Probably the worst decision I’ve ever made in reviewing cars was a comparison test about eight years ago. We paired a Toyota Prius against the then-new second-generation Honda Insight, and I was tied in knots struggling to rationalize which to pick. Finally, the lizard-eyed managing editor demanded the copy, so I put my fingers on the keyboard and started typing. Something. Anything. I panicked. It turned out to be the stupidest conclusion of my entire life:
“(The Insight) is the first hybrid that’s simultaneously within the reach of just about every pocketbook and also a solid business proposition for its builder delivering nearly identical mileage as the current Prius at about 85 percent of the price. It’s a milestone that can’t go unnoticed.”
Well, actually it went spectacularly unnoticed.
After reading my copy, Art St. Antoine (not the lizard-eyed editor) advised me, in the apoplectic staccato he reserved for office idiots, that I was freaking nuts. He even wrote a rebuttal. Anybody with a pea brain, he sputtered, would spend the money to get the clearly better Prius. He was right; the Insight was an inert device. I’d gotten lost on an M.C. Escher staircase of logical, economic reasoning, forgetting to stop climbing and just realize that most people don’t want utterly logical cars that make sense. Before long, the Insight blew away like a dried automotive tumbleweed.
Which are pretty spectacular, by the way. The Hybrid version can produce a nose-bleed 58 mpg combined (for the Blue edition; the other trims register 55), express-elevating it right past the Prius to the pinnacle of the high-mileage Himalayas. And remarkably (or maybe it’s to avoid the indignity of licensing Toyota technology) it nabs the trophy via a completely different engineering recipe.
Whereas the Toyota whirs via its mysterious and magical planetary CVT, the Ioniq’s wizardry (shared with its platform partner, the Kia Niro) appears to be fairly unremarkable: a 104-hp 1.6-liter four-cylinder engine coupled to a six-speed dual-clutch transmission with an electric motor in there somewhere. Where does 58 mpg come from? Here, put on these X-ray glasses.
Blink a few times to get used to them. Ah, you see, the engine has an unusually long stroke (a 1.35 stroke/bore ratio). And there are these sodium-filled exhaust valves to help deny detonation, and across the cylinder head from them are these late-closing intake valves that simulate the short compression/long expansion of an Atkinson cycle. Add in this high-pressure (200-bar) direct-injection here, and you’ve got a package that can sometimes spike the engine’s efficiency as high as 40 percent (a feat only Toyota matches).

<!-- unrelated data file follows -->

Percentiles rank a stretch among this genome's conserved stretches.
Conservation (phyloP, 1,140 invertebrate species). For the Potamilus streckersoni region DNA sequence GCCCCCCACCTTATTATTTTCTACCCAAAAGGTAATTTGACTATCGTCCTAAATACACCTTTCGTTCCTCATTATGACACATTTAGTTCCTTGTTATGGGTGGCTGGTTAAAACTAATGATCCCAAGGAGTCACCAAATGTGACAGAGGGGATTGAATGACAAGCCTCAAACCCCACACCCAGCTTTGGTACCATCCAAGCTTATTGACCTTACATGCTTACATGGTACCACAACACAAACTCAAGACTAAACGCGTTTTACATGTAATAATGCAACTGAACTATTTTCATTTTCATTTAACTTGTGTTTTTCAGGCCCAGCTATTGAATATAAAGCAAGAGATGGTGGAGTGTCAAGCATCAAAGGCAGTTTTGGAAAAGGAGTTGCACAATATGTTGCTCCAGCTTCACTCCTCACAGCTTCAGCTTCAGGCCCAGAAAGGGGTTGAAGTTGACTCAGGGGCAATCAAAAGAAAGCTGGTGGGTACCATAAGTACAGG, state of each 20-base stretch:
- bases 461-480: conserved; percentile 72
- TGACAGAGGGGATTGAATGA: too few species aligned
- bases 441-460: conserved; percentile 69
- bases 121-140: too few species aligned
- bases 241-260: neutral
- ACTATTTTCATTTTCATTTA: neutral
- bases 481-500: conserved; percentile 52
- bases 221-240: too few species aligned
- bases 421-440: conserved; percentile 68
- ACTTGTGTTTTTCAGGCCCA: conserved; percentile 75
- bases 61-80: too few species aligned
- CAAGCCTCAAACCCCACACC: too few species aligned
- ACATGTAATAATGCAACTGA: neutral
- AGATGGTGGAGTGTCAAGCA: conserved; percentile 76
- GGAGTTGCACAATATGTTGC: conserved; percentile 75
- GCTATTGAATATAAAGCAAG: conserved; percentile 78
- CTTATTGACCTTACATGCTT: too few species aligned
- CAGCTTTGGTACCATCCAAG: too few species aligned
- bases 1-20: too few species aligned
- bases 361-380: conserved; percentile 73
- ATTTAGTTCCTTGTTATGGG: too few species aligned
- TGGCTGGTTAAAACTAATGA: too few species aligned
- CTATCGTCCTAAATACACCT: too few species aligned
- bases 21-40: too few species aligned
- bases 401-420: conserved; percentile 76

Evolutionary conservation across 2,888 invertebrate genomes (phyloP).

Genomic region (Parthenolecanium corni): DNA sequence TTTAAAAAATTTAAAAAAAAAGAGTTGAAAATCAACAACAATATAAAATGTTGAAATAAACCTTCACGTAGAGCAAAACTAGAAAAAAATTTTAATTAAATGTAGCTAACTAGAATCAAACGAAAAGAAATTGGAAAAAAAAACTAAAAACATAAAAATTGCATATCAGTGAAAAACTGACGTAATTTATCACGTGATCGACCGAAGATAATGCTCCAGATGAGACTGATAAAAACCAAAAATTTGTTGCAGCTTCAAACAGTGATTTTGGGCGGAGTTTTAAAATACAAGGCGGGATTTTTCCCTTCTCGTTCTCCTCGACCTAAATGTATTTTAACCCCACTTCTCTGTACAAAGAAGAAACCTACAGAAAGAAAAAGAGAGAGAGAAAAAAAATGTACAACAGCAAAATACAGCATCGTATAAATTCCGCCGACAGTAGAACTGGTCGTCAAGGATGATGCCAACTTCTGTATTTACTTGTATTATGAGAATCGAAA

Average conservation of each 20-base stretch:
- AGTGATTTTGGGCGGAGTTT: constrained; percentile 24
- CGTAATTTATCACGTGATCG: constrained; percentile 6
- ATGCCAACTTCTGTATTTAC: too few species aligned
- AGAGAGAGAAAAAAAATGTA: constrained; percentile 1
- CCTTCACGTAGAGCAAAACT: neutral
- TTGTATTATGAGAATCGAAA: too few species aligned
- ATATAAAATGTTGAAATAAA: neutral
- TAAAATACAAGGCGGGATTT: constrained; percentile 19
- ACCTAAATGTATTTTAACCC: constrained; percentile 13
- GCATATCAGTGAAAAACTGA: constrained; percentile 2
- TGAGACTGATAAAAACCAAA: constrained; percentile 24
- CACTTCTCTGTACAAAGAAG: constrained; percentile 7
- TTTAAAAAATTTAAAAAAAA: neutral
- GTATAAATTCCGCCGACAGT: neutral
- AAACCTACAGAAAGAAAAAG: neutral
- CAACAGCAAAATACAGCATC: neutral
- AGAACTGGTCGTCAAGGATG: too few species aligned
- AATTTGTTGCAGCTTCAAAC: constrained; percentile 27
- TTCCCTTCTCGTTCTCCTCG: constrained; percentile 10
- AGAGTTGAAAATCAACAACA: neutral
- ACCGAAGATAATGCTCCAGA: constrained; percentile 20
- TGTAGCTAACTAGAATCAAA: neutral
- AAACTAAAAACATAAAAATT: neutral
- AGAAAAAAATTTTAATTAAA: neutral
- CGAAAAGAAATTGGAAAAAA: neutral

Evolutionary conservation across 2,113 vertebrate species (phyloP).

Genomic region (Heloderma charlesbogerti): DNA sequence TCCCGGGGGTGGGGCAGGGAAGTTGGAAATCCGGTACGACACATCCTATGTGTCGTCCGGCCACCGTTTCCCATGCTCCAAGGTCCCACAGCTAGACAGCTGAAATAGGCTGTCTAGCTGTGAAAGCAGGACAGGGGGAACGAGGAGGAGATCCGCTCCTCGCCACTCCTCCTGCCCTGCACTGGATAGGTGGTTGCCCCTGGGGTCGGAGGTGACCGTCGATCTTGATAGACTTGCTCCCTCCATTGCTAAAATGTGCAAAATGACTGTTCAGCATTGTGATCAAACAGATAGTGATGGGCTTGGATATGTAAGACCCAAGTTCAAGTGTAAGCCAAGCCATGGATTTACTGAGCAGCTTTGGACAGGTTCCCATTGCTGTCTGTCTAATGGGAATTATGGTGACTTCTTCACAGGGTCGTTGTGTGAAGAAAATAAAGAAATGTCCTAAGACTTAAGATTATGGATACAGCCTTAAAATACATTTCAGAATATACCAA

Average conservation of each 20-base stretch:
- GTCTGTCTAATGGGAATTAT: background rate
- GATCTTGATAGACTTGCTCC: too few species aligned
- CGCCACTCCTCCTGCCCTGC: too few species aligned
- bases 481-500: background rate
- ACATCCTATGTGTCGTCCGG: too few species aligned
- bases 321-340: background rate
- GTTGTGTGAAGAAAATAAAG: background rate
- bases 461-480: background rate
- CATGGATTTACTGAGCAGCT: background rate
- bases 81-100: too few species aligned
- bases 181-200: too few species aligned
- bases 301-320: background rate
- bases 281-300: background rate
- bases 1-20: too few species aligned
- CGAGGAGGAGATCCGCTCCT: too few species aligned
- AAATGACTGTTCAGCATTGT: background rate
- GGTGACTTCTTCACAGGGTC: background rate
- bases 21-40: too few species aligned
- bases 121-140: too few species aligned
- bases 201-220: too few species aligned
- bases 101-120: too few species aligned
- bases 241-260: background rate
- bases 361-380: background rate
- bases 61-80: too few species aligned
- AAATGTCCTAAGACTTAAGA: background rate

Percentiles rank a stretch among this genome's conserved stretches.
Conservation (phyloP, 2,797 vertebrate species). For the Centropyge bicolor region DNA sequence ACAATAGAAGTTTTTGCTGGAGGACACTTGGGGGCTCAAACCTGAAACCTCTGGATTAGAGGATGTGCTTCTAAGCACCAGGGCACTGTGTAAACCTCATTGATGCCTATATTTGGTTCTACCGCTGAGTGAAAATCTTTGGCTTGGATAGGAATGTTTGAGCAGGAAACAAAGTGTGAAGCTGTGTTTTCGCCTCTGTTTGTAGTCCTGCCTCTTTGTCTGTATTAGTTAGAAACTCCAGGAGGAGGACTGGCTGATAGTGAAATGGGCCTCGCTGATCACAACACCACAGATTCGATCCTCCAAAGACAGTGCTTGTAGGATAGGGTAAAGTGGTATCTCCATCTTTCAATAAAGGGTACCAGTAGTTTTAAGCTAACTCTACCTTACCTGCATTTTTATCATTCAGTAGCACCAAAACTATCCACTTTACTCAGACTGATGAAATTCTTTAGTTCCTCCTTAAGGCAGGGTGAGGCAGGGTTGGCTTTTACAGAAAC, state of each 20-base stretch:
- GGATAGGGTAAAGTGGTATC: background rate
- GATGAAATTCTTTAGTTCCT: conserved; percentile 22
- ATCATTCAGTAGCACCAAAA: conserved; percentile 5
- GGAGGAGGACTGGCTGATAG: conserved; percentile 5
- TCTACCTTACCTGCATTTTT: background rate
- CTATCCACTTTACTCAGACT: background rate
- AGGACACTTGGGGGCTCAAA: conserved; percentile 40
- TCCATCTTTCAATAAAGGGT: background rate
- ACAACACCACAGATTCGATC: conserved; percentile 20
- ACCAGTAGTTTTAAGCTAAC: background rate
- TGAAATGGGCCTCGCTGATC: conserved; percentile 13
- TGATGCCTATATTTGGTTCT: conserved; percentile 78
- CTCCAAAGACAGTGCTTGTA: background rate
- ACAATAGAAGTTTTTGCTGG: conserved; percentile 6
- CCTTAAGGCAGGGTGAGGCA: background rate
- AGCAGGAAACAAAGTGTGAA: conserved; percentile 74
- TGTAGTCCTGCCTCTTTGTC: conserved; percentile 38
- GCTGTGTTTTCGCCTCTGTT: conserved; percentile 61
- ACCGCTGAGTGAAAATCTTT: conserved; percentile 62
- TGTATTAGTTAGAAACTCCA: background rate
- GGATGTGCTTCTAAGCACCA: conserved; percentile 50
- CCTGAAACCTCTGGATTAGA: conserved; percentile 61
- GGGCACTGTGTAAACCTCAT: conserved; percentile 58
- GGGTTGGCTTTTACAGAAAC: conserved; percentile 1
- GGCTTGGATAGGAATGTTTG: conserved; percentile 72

All this becomes the scaffolding for two big additions that remodel the Ioniq Hybrid into its even more efficient plug-in version: a 39 percent bump in electric motor power and the battery’s inflation to 8.9 kW-hrs. After 2.25 hours suckling (at conventional 3.3-kW rate) from a Level 2 source, the plug-in can travel more than 27 EV miles (pipping the Prius Prime’s 25) before the system lapses back into what’s basically a slightly heavier version of the base Hybrid.
(Hyundai) “Hey, did you notice its four levels of regen, selectable by these paddles behind the steering wheel spokes?” That’s cool, but it’d be even cooler if it brought the car to a complete halt as the Bolt’s can. But about that range “The EV version also gets its own button-activated shifter” OK, stop, what’s the range!
That would have been a banner number six months ago, right? But as we all know—and Hyundai knows intimately—the Bolt’s 238-mile range has turned the business on its ear, virtually obsoleting anything with less. (A bigger-battery Hyundai that’s not the Ioniq will be coming later.) Rather than being sheepish, though, Hyundai countered by putting the financial consequences of a 238-mile battery into some practical perspective. For instance, the Bolt’s additional 32 kW-hrs costs the equivalent of trading up from a Hyundai Elantra to a Sonata.
So is the Ioniq the Insight revisited? Hyundai is obviously playing it safe with the Ioniq’s styling—a good or bad thing, depending on how your eyes react to the Prius. And maybe they’ve been a little too careful with its interior, which is basically indistinguishable from a conventionally powered Hyundai’s. Dimensionally it’s Prius-like, too. It’s 2.7 inches shorter and 2.4 inches wider and has a bit more passenger and cargo space.